Jake Moshenko and Joey Schorr didn’t set out to build a business around container image storage.
Because Equinix Metal is giving us the actual bare metal machines, we still have that first layer of virtualization extensions that we can use to isolate our guest machines from one another. None of the other cloud providers provide that.
When the two left their jobs on the APIs team at Google for the startup life, their fledgling business, DevTable, focused on creating developer tools that would allow people to code in the browser. “As part of that,” Moshenko explains, “people wanted to spin up development servers, which required that we adopt a containerization strategy. And at the time, this was like Docker super-early, pre-release version.” As such, there was no Docker private registry, no Docker hub—and DevTable itself needed a place to store and manage its private container images.
“We said, ‘Hey, if we need this, I bet some other people need this,’” says Moshenko. “So we went ahead and built in about a month, crazy fast.” They introduced the first version of this container registry, which they called Quay, at a Docker meetup in New York City in October 2013. It was almost an aside during a presentation about DevTable. Quite simply, they hadn’t anticipated the immediate, positive response. The pair had hit upon a huge need in the space of storing binaries, and the customers rushed in. Still bootstrapping their business, the pair were working toward profitability when two things happened in their space in 2014. First, a competitor emerged. And CoreOS came calling.
Alex Polvi, the CEO of CoreOS, had actually been at the same Docker meetup where Quay was launched. He was there pitching his own product, an operating system for running containers. Back then, Moshenko says, “We had a chat with Alex and said, ‘Hey, where are you telling people to store their images?’ And at the time there wasn’t a really good story. Joey had kept in touch with Alex, and about a year later, it just made sense for us to join forces.”
Quay has been run almost entirely on Amazon since the beginning, but one of the company’s early decisions was to add a build cluster in their infrastructure. After experimenting with several other platforms, the Quay team signed on with Packet, now Equinix Metal, last year to run their builds as virtual machines on Kubernetes. “We needed to give the Docker engines that are doing our builds on a very native feeling so that they can be as effective as possible but not make any compromises on security,” Moshenko says. “So what we’re essentially doing with Equinix Metal is building our own GCE [Google Compute Engine].”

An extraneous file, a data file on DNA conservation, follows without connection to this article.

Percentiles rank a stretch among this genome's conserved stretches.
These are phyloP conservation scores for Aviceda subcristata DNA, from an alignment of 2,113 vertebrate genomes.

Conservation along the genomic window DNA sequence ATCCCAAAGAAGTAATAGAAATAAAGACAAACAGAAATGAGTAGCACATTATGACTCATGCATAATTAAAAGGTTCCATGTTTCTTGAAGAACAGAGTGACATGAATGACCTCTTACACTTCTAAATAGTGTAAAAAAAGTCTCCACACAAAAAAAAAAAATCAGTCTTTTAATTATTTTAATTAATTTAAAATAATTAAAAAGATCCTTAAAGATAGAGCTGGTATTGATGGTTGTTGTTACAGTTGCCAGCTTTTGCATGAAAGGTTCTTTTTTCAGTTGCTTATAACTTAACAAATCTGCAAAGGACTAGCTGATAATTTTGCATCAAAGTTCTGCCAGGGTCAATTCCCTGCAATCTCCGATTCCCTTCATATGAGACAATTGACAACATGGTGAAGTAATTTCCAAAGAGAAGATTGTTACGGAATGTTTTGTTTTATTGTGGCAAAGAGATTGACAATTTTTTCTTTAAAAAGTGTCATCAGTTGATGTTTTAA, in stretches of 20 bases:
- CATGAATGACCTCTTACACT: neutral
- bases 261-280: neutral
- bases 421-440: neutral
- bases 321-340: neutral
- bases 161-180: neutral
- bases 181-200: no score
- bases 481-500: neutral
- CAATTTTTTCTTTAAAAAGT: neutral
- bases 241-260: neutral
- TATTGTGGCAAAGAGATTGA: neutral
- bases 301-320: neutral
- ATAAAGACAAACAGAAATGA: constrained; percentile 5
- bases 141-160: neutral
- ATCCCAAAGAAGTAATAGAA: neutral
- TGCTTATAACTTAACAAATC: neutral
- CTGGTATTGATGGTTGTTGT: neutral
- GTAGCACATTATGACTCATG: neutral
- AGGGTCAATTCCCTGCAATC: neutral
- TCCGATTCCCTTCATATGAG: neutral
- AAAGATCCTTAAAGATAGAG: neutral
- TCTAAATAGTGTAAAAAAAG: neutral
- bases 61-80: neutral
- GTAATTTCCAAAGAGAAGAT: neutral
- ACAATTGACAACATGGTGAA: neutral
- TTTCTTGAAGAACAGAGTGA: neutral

“The virtual machines that we start on the Equinix Metal instances start in like 6 seconds, and they’re ready to do a build after 30 seconds, so it’s way, way faster than our EC2 cluster,” says Moshenko. “The other thing is that because we’re paying for the underlying machines and not the virtual machines, we step around the problem with EC2’s billing model where they charge you for an entire hour, regardless of how long you use the machine. So we just kind of found the cost sweet spot as well as the user experience sweet spot when we switched to Equinix Metal.”
In fact, what Quay is currently doing isn’t possible on any other virtualized cloud provider; only Equinix Metal supports nested virtualization. “If you were to run a virtual machine on EC2, you have to run it in pure software virtualization, which causes a 60x speed decrease,” says Moshenko. “Because Equinix Metal is giving us the actual bare metal machines, we still have that first layer of virtualization extensions that we can use to isolate our guest machines from one another. None of the other cloud providers provide that. We could have used the classic rack space style infrastructure provider, but we really like having the API to spin machines up and down without making a phone call or without signing any contracts. It’s like an Amazon-style experience but with the bare metal machines.”
The virtual machines that we start on the Equinix Metal instances start in like 6 seconds, and they’re ready to do a build after 30 seconds, so it’s way, way faster than our EC2 cluster.
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